• If There's Too Much TV/Video Content Now - Wait 5 Years!
    In five years, by 2025, a new study estimates video will account for 75% of mobile data traffic, up from 60% in 2019.
  • New Forms Of Political Ads Are Coming
    When it comes to political messaging, do you know it when you see it? Getting social media or other cookie-derived display messages may not always feel like advertising.
  • Is Biden Gaining TV Ad/Media Value From Trump?
    Trump has failed to pin the Bidens to Ukrainian-connected corruption issues. But Kurt Volker, a former U.S. special envoy to Ukraine, called such allegations "self-serving and non-credible."
  • Premium D2C Streamers Need A Long-Term Billing Connection
    There is one area -- perhaps an unsexy area -- that all direct-to-consumer businesses need: a credit-card number. Easy purchases can move mountains.
  • Demand Grows For 'Mandalorian,' Disney+ Releases One Episode Weekly
    Absence makes the heart grow fonder. TV absence makes the heart yearn for the next episode.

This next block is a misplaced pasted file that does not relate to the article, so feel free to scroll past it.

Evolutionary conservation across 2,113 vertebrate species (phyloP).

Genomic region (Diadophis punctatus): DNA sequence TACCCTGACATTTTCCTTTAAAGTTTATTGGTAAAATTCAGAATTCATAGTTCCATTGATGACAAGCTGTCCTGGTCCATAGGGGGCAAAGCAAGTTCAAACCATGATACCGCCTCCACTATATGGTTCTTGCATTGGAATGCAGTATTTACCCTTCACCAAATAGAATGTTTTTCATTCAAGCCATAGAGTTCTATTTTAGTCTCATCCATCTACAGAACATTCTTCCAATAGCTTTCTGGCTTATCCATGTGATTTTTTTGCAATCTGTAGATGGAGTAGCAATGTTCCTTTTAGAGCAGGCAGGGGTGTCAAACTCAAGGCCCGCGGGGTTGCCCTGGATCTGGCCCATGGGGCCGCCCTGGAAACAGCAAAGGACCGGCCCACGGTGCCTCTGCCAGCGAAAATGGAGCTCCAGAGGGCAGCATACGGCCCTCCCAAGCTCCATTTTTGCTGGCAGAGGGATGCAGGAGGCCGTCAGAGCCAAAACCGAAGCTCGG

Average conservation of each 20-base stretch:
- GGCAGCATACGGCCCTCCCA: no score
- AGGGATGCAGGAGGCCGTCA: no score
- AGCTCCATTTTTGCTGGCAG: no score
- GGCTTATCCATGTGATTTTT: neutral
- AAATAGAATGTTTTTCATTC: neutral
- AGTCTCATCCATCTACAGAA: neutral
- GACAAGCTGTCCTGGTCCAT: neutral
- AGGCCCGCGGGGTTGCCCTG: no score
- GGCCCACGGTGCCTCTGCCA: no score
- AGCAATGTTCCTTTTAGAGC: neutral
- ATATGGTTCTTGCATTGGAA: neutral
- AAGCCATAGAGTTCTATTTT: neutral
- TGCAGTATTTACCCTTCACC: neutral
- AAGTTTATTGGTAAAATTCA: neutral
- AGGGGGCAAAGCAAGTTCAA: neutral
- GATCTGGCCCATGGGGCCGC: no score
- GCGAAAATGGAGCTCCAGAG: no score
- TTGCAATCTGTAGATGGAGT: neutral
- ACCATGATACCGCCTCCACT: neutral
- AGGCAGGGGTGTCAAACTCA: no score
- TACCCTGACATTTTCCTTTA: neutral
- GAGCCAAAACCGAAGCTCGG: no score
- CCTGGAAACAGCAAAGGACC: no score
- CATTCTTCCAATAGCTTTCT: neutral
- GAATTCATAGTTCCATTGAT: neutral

• TV's Impact On Movie Theaters Might Change Rules Of The Game
    Theater owners have been threatened from increased competition from a slew of platforms -- TV and cable networks, streaming services, digital media, video gaming, to name a few. So why not let movie studios buy theater chains?
  • Do HBO, Turner Share A Future Together As Streamers?
    AT&T's big marketing effort in the streaming world is focused on WarnerMedia's HBO Max. Where does Turner fit in?
  • Netflix May Become All-Original Streaming Service
    Netflix's growth doesn't seem to be slowing down. Company executives say it could have 1,500 hours of original TV shows and movies on its platform this year.
  • Is HBO Max Priced Too High?
    Can HBO Max convince new streaming video customers it's worth three times -- or more -- the price of others? Sure, with a show like "Game of Thrones." But wait. "Thrones" is over.
  • TV Viewing Metrics Get Bigger - And Fuzzier
    Nielsen is including out-of-home viewing in its traditional TV measurements next year. Joe Ianniello, acting president/CEO of CBS, thinks major sports events, for one, will see a bump.
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